Q. You developed a Diploma in Paralegal Practice course when you were with IGNOU [Indira Gandhi National Open University]. What is its objective?
A. I developed it in 2008. The programme aimed at equipping paralegals with the fundamental skills involved in accessing court and judicial processes, and also to train them in public advocacy. The aim was to develop a dedicated cadre of ‘barefoot lawyers’ to provide legal aid to the poor and the marginalised. However, as the legislature has now enacted many specialised legislations for different areas of law such as the Juvenile Justice Act, 2015, the Consumer Protection Act, 2019, etc., legal aid training will also have to be specialised and based on subject-matter expertise to suit such specific legislative frameworks. Therefore, the need is felt for paralegals to also specialise in certain areas of law. For instance, paralegals well versed in the framework of the Juvenile Justice Act can help in diverting more juvenile cases out of the police station through timely legal aid, thereby fulfilling the spirit of the Act.
The role of paralegals in facilitating out-of-court settlement through mediation becomes extremely crucial as it can save valuable court time and unburden the judicial docket. Further, paralegals can play a vital role in giving legal aid in prisons by informing prisoners of the prison rules, their rights inside prisons, as well as duties.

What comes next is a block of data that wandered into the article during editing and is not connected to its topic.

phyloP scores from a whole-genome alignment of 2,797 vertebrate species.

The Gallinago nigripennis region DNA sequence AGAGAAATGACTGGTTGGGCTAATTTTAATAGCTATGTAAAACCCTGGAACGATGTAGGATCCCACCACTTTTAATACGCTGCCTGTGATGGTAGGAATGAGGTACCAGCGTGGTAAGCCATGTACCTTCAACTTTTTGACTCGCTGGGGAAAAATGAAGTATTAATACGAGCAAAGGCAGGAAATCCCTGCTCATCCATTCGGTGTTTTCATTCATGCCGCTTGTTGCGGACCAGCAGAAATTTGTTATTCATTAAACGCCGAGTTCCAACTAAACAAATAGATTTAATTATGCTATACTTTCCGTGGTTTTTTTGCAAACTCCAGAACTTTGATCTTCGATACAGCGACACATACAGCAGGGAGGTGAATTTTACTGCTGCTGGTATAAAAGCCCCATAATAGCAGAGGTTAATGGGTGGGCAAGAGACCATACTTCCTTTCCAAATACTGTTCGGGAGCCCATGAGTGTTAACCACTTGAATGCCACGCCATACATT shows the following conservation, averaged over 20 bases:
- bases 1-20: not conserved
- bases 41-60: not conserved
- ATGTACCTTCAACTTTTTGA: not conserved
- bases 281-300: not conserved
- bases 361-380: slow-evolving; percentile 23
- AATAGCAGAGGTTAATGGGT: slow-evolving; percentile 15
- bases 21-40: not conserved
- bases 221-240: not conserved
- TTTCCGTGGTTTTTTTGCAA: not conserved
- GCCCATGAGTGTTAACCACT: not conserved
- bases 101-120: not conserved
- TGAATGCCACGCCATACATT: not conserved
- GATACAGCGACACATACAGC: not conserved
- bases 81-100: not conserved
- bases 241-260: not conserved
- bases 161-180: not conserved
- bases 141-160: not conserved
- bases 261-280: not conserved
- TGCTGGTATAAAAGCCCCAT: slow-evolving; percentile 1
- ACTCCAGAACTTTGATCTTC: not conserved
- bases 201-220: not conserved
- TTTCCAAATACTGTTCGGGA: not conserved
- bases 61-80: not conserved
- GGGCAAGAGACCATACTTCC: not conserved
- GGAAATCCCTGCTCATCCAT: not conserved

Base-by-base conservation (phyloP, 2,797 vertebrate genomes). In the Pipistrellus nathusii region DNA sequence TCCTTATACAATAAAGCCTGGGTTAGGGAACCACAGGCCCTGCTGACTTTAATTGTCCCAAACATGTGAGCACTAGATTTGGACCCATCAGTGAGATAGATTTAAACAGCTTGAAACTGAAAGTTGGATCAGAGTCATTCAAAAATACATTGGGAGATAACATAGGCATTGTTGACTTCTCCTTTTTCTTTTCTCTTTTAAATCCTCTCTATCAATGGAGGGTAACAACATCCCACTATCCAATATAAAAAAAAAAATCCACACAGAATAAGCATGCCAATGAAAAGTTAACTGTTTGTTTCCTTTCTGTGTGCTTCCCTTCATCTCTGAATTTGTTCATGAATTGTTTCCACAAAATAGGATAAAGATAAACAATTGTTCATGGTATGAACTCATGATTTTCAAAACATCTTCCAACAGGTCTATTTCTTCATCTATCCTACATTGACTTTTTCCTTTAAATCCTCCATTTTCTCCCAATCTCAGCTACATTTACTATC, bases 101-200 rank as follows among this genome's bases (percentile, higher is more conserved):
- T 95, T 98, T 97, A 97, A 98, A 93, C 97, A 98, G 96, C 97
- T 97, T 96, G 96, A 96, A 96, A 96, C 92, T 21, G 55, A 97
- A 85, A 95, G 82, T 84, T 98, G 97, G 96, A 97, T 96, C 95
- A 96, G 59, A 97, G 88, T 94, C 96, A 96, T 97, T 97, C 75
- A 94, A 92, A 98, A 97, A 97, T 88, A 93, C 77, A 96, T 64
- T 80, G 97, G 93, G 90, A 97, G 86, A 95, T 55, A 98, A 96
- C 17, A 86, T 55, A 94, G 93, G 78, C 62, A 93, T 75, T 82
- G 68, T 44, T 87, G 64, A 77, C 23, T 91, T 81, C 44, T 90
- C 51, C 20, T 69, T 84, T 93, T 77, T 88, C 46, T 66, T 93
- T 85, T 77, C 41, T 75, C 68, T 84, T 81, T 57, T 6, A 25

Q. Criminology is one of your areas of interest. Which part of it will you focus on?
A. I would focus on promoting legal aid in the criminal justice system. NALSAR offers several clinical courses and we will be moving towards establishing a directorate of legal aid and services catering to the unmet needs in India. We will be training and educating paralegals to reach out to our surrounding local communities and help them actualise their rights under the law. The aim would also be to spread awareness about digitised land records and move towards web-based access to justice in villages.
NALSAR would also be focusing on research and advocacy in the Juvenile Justice Act, 2015. We are also committed to providing training and refresher courses to functionaries within the criminal justice system such as police officers (through an agreement already signed with the National Police Academy, Hyderabad), probation officers, trial court judges, etc.
Q. What can law schools do about the long time that legal processes take in India?
A. Our courts are definitely overburdened, and long-term structural solutions would require regularly hiring more judges at the trial court level and expanding court infrastructure accordingly. At the same time, law schools need to focus on developing specialised programs in court management and case management to help in efficient hearing and disposal of cases.
Focus also needs to be given to training judicial officers and imparting human resource management training to court staff. At the same time, we should move towards strengthening alternate dispute resolution (ADR) mechanisms so that valuable court time can be saved wherever possible. ADR offers an efficient and consensus-based amicable settlement of disputes, and litigants should be encouraged to explore such non-adversarial means of dispute resolution so that judicial time can be devoted to the timely resolution of more complex and substantial legal issues.